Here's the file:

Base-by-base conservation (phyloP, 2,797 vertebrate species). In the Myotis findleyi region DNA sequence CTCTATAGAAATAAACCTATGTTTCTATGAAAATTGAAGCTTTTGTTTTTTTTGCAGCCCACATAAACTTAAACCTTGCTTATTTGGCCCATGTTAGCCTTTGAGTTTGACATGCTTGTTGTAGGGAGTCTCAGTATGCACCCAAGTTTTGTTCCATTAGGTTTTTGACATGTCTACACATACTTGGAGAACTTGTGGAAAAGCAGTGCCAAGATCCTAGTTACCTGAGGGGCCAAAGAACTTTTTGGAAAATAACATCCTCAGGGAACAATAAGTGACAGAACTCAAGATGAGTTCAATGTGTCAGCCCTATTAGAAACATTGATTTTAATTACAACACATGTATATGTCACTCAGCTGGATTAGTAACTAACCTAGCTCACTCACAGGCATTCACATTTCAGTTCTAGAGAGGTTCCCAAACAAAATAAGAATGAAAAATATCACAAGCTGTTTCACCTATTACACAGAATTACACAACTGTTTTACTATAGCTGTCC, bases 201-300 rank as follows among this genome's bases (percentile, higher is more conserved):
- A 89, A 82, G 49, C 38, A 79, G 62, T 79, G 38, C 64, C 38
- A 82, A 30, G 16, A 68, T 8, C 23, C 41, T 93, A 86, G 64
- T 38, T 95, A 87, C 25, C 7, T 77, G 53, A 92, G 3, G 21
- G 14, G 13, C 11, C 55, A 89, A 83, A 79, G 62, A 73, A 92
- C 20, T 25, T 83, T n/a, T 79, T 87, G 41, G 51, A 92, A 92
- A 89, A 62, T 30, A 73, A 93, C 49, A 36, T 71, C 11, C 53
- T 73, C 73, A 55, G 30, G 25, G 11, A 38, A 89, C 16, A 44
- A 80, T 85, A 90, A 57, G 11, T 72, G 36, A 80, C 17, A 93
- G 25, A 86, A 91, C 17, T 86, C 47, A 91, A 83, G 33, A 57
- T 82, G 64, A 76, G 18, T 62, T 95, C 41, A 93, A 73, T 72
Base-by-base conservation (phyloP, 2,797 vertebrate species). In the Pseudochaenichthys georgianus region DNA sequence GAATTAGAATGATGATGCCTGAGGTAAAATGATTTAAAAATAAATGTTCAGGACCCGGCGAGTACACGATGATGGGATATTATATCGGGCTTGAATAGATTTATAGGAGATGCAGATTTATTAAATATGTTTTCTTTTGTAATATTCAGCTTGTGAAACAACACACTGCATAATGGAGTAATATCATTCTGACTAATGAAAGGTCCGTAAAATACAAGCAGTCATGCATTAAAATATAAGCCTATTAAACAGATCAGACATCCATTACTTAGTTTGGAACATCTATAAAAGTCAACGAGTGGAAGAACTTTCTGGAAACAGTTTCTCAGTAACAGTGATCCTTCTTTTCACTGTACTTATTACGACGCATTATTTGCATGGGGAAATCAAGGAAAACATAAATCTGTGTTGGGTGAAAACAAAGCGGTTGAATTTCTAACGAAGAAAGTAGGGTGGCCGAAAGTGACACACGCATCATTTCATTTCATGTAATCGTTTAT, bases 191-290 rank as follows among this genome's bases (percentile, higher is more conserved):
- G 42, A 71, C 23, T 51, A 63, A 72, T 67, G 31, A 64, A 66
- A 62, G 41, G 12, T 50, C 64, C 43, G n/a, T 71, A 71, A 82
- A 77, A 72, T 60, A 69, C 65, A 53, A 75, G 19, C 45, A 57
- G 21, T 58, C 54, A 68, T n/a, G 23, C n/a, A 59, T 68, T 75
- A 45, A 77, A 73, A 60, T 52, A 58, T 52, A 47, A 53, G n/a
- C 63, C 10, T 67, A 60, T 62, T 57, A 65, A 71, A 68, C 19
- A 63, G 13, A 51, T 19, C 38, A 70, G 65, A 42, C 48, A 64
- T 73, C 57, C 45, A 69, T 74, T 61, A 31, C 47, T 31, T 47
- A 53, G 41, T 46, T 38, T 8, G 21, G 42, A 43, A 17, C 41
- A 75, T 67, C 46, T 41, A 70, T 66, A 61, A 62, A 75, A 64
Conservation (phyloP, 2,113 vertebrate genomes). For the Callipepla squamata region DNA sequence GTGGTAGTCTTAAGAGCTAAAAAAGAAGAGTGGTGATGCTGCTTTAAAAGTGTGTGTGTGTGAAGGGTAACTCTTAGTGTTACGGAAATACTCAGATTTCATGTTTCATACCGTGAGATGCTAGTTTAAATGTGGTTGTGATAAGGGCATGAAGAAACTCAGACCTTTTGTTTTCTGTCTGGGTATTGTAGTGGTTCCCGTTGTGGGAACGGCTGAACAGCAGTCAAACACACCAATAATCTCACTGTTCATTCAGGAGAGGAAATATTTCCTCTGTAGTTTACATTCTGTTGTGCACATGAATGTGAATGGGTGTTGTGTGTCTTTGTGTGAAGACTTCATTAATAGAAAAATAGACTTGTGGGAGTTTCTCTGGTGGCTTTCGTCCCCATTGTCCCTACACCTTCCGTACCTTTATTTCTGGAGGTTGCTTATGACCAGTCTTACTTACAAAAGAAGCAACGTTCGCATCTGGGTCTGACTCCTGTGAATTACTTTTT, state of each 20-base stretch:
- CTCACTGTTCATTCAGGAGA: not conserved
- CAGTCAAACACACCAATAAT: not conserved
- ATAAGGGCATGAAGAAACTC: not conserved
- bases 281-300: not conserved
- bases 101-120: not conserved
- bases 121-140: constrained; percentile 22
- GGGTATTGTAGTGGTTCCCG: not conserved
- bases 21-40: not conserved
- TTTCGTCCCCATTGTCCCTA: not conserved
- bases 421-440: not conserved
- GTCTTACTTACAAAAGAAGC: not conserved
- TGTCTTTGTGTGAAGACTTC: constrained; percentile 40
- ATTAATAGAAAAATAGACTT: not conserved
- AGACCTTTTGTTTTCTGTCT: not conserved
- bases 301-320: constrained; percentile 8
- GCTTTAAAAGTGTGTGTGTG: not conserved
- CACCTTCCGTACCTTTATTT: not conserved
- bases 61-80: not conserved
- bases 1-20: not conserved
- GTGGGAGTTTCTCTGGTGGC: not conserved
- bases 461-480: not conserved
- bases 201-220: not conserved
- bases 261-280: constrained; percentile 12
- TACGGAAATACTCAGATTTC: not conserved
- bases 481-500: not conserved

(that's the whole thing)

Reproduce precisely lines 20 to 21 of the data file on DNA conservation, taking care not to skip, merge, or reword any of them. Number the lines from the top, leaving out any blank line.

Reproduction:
- T 73, C 57, C 45, A 69, T 74, T 61, A 31, C 47, T 31, T 47
- A 53, G 41, T 46, T 38, T 8, G 21, G 42, A 43, A 17, C 41